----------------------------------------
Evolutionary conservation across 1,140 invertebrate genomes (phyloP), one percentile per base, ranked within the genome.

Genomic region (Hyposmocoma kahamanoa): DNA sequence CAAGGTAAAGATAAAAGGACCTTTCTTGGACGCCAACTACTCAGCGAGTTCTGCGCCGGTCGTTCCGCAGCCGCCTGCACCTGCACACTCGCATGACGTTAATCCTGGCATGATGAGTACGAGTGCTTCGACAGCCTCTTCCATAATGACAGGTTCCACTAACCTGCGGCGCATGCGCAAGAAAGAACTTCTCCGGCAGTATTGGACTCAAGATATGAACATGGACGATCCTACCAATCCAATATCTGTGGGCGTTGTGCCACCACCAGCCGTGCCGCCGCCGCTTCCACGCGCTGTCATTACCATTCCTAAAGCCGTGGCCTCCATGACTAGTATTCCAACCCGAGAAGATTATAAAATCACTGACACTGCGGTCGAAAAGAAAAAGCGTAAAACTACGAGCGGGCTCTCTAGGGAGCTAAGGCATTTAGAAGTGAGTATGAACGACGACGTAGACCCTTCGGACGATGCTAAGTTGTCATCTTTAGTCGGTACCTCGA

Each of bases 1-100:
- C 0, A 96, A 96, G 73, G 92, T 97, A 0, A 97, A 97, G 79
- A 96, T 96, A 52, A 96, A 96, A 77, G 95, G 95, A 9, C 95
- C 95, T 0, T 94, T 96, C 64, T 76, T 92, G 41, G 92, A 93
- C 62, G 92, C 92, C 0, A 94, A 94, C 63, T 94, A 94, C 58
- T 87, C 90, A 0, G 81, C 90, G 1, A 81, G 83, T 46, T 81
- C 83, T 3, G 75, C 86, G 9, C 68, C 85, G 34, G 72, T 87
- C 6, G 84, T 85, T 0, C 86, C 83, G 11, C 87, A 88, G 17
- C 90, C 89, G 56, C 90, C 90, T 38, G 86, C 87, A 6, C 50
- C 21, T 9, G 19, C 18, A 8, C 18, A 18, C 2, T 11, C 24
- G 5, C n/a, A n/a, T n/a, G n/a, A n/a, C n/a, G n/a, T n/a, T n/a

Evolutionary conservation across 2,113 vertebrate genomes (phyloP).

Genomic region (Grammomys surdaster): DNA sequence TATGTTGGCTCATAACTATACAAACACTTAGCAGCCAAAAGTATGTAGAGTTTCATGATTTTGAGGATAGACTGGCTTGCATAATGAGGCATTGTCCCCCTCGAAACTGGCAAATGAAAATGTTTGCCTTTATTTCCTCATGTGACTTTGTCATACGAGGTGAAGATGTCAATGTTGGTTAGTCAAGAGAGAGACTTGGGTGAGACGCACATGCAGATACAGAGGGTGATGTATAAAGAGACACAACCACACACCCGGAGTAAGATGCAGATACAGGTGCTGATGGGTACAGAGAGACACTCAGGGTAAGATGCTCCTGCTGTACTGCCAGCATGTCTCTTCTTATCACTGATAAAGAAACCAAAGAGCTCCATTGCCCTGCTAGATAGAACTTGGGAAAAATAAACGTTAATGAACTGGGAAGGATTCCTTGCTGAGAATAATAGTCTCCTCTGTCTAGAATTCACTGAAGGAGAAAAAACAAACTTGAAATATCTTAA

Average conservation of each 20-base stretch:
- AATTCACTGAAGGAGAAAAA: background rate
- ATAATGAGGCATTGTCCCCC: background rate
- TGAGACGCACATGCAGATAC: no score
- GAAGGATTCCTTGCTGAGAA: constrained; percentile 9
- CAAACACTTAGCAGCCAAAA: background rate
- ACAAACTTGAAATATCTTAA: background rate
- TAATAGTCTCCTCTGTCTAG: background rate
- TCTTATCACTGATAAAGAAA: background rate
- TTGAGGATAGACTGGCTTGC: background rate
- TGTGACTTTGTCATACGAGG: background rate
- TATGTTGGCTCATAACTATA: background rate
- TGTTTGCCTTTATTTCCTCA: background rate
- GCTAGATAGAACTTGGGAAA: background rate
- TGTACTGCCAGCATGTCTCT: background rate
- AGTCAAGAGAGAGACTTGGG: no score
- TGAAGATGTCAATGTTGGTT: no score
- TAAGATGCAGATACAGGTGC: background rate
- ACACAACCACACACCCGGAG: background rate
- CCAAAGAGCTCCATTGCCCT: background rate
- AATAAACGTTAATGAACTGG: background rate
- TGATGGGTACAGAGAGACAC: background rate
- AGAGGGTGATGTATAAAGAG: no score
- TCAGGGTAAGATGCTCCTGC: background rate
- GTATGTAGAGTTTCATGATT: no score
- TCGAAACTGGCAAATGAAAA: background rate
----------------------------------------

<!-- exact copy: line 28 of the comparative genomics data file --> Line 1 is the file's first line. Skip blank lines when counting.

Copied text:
- TGTTTGCCTTTATTTCCTCA: background rate